Please describe the goal of your initiative; outline what you are trying to achieve
Our goal is to expand the global implementation of the MCM, increasing access to financing for women entrepreneurs to start new businesses creating access to products and solutions with an economic benefit. We believe that expansion of the model will lead to the global financial inclusion of entrepreneurs and purchasers of these products. Over the next 3 years, we project that through the MCM, entrepreneurs throughout the developing world will sell more than 100,000 products, creating a net economic impact of at least $2.5 million for more than 250,000 people living in underprivileged communities. They will do this while generating approximately $280,000 in net earnings for themselves and local leadership.
Which barrier(s) to financial inclusion does your solution seek to address? (select all applicable)
The lack of affordable financial products tailored to the needs of underserved and excluded communities,, Other (Please describe below).
If you selected 'other' above, please specify which other barriers to financial inclusion you solution seeks to address:
The lack of financial products that allow entrepreneurs to start up businesses in new and/or uncertain markets
For which underserved or excluded communities will your solution create access to valuable, affordable, secure and comprehensive financial services?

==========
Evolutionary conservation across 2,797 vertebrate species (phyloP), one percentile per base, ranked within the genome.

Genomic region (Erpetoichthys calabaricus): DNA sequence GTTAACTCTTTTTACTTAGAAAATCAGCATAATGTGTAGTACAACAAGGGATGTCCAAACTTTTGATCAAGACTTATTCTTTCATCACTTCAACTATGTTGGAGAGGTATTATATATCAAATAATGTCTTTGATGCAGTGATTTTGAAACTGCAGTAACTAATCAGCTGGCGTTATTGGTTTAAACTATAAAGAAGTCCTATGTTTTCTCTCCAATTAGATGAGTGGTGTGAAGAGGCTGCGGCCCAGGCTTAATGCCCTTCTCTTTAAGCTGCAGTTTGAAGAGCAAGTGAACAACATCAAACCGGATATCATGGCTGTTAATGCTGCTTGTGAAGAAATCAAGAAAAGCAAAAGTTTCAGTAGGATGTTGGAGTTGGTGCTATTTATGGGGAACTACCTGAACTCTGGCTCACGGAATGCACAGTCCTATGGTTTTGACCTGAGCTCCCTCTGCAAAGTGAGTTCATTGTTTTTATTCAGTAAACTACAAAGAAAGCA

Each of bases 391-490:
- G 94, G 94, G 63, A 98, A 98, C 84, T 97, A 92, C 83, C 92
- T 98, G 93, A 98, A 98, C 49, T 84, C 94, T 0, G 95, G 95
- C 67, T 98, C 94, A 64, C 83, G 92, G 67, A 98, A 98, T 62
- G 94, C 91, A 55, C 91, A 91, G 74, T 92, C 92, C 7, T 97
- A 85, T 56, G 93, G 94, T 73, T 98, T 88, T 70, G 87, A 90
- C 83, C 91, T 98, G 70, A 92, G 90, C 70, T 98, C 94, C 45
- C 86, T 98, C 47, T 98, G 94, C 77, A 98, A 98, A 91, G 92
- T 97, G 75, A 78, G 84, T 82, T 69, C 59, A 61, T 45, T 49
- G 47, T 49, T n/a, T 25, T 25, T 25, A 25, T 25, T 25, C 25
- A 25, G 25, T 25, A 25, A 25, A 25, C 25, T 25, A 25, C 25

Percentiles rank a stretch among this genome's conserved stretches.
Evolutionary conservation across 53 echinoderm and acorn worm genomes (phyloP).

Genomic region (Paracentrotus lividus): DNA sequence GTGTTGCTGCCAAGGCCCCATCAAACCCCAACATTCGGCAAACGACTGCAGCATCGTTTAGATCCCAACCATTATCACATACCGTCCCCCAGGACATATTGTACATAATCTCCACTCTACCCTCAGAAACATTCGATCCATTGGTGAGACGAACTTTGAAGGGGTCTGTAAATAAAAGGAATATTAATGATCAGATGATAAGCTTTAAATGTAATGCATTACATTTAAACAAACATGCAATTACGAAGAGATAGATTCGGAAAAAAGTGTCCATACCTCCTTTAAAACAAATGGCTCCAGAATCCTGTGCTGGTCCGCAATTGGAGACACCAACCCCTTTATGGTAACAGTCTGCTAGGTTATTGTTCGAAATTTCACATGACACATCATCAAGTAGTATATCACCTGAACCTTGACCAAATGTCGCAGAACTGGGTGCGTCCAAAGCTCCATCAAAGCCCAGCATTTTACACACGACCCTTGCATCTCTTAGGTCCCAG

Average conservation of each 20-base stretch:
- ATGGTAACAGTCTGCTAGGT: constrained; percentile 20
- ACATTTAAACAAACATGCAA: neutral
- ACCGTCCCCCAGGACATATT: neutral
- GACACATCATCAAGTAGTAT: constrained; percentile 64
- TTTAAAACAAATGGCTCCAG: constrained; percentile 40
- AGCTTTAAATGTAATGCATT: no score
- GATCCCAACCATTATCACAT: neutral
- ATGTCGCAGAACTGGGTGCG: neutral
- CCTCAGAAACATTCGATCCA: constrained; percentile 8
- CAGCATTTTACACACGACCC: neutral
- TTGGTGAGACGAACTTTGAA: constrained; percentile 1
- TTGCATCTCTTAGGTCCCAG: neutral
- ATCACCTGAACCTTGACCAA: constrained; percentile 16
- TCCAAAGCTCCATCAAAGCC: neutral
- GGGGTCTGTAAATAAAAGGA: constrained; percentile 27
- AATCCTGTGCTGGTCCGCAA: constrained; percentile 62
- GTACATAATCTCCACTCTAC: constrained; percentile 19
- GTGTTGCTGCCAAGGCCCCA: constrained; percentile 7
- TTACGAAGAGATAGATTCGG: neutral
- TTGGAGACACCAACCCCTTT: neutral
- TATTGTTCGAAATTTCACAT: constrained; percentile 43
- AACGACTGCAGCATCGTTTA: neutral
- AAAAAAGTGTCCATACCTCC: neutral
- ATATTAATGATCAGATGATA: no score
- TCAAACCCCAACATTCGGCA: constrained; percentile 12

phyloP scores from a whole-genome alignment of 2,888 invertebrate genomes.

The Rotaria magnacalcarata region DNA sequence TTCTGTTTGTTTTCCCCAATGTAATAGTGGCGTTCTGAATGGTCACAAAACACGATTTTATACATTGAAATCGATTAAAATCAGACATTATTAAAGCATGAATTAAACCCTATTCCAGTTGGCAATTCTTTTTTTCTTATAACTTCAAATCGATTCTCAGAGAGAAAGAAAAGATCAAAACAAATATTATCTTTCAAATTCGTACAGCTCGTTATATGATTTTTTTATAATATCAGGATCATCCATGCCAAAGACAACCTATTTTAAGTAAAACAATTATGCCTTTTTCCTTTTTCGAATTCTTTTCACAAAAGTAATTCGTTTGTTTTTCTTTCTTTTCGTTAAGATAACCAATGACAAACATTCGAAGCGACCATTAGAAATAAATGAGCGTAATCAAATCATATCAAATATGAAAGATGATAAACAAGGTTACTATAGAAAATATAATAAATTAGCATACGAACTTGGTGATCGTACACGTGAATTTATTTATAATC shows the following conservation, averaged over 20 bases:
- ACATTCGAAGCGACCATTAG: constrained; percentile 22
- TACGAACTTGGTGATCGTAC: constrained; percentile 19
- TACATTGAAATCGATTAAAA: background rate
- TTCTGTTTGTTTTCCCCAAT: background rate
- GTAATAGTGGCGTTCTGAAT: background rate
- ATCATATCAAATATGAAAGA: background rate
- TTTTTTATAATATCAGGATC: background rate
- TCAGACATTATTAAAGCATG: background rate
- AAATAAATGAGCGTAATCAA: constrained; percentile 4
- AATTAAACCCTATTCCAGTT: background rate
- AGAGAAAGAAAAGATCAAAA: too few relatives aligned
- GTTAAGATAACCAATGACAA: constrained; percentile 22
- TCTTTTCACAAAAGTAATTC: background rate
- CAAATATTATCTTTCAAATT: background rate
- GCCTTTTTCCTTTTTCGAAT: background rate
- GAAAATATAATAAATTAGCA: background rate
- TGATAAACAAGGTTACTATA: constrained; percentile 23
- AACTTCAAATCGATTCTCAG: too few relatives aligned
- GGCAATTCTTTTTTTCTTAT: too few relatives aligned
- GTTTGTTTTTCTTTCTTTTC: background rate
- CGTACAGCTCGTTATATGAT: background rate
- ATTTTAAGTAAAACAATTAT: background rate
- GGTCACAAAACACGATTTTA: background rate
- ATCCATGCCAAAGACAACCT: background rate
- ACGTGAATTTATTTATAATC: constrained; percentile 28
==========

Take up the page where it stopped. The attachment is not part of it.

The model primarily serves two groups of beneficiaries: first-time women entrepreneurs and village families. Women entrepreneurs are typically between the ages of 18 and 55 with limited education, little business experience and few (if any) income generation opportunities. The MCM allows them to generate income and open a savings account usually for the first time, putting them on the path to full financial inclusion. They are able to start businesses that they would never be able to using only microcredit. Village families save money and increase productivity by purchasing previously unavailable solutions to local needs. The village families generally live in communities with populations of between 500 and 5,000 inhabitants. These communities lack access to even the most basic products and services. The MCM creates economic opportunity for the first time for women entrepreneurs and economic security for the first time for village families.
Could your solution work in other geographies or regions? If so, where?